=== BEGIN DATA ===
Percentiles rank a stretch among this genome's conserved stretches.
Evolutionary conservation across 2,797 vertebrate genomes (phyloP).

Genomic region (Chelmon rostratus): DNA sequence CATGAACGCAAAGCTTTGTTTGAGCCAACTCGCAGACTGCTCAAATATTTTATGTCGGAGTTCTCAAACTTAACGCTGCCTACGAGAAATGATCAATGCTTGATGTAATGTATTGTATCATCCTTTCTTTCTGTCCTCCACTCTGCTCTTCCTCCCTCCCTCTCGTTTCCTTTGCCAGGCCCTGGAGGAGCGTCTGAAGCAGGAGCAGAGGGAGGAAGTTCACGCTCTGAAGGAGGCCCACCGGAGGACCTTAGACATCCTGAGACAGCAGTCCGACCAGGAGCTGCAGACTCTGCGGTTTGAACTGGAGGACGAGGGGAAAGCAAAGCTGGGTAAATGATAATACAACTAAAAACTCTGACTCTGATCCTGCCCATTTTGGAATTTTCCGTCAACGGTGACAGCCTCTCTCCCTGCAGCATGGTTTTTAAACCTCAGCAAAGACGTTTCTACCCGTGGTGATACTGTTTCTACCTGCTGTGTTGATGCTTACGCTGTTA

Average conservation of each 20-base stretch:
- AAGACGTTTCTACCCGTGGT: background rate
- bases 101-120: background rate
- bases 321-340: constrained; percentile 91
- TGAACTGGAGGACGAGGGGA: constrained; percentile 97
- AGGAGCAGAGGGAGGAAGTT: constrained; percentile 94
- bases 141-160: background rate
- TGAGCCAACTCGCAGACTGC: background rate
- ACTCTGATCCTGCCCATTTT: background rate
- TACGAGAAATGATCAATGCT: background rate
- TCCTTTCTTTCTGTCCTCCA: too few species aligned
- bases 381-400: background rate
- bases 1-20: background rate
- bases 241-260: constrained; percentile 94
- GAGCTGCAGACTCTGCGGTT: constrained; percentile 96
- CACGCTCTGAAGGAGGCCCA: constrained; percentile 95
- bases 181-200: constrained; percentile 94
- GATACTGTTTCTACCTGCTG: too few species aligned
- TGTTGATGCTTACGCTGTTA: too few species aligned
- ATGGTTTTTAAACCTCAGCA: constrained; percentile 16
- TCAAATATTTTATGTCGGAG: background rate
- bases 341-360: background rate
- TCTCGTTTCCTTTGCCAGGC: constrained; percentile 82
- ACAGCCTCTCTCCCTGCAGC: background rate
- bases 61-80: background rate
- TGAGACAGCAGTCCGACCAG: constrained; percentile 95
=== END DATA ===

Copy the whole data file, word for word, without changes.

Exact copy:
Percentiles rank a stretch among this genome's conserved stretches.
Evolutionary conservation across 2,797 vertebrate genomes (phyloP).

Genomic region (Chelmon rostratus): DNA sequence CATGAACGCAAAGCTTTGTTTGAGCCAACTCGCAGACTGCTCAAATATTTTATGTCGGAGTTCTCAAACTTAACGCTGCCTACGAGAAATGATCAATGCTTGATGTAATGTATTGTATCATCCTTTCTTTCTGTCCTCCACTCTGCTCTTCCTCCCTCCCTCTCGTTTCCTTTGCCAGGCCCTGGAGGAGCGTCTGAAGCAGGAGCAGAGGGAGGAAGTTCACGCTCTGAAGGAGGCCCACCGGAGGACCTTAGACATCCTGAGACAGCAGTCCGACCAGGAGCTGCAGACTCTGCGGTTTGAACTGGAGGACGAGGGGAAAGCAAAGCTGGGTAAATGATAATACAACTAAAAACTCTGACTCTGATCCTGCCCATTTTGGAATTTTCCGTCAACGGTGACAGCCTCTCTCCCTGCAGCATGGTTTTTAAACCTCAGCAAAGACGTTTCTACCCGTGGTGATACTGTTTCTACCTGCTGTGTTGATGCTTACGCTGTTA

Average conservation of each 20-base stretch:
- AAGACGTTTCTACCCGTGGT: background rate
- bases 101-120: background rate
- bases 321-340: constrained; percentile 91
- TGAACTGGAGGACGAGGGGA: constrained; percentile 97
- AGGAGCAGAGGGAGGAAGTT: constrained; percentile 94
- bases 141-160: background rate
- TGAGCCAACTCGCAGACTGC: background rate
- ACTCTGATCCTGCCCATTTT: background rate
- TACGAGAAATGATCAATGCT: background rate
- TCCTTTCTTTCTGTCCTCCA: too few species aligned
- bases 381-400: background rate
- bases 1-20: background rate
- bases 241-260: constrained; percentile 94
- GAGCTGCAGACTCTGCGGTT: constrained; percentile 96
- CACGCTCTGAAGGAGGCCCA: constrained; percentile 95
- bases 181-200: constrained; percentile 94
- GATACTGTTTCTACCTGCTG: too few species aligned
- TGTTGATGCTTACGCTGTTA: too few species aligned
- ATGGTTTTTAAACCTCAGCA: constrained; percentile 16
- TCAAATATTTTATGTCGGAG: background rate
- bases 341-360: background rate
- TCTCGTTTCCTTTGCCAGGC: constrained; percentile 82
- ACAGCCTCTCTCCCTGCAGC: background rate
- bases 61-80: background rate
- TGAGACAGCAGTCCGACCAG: constrained; percentile 95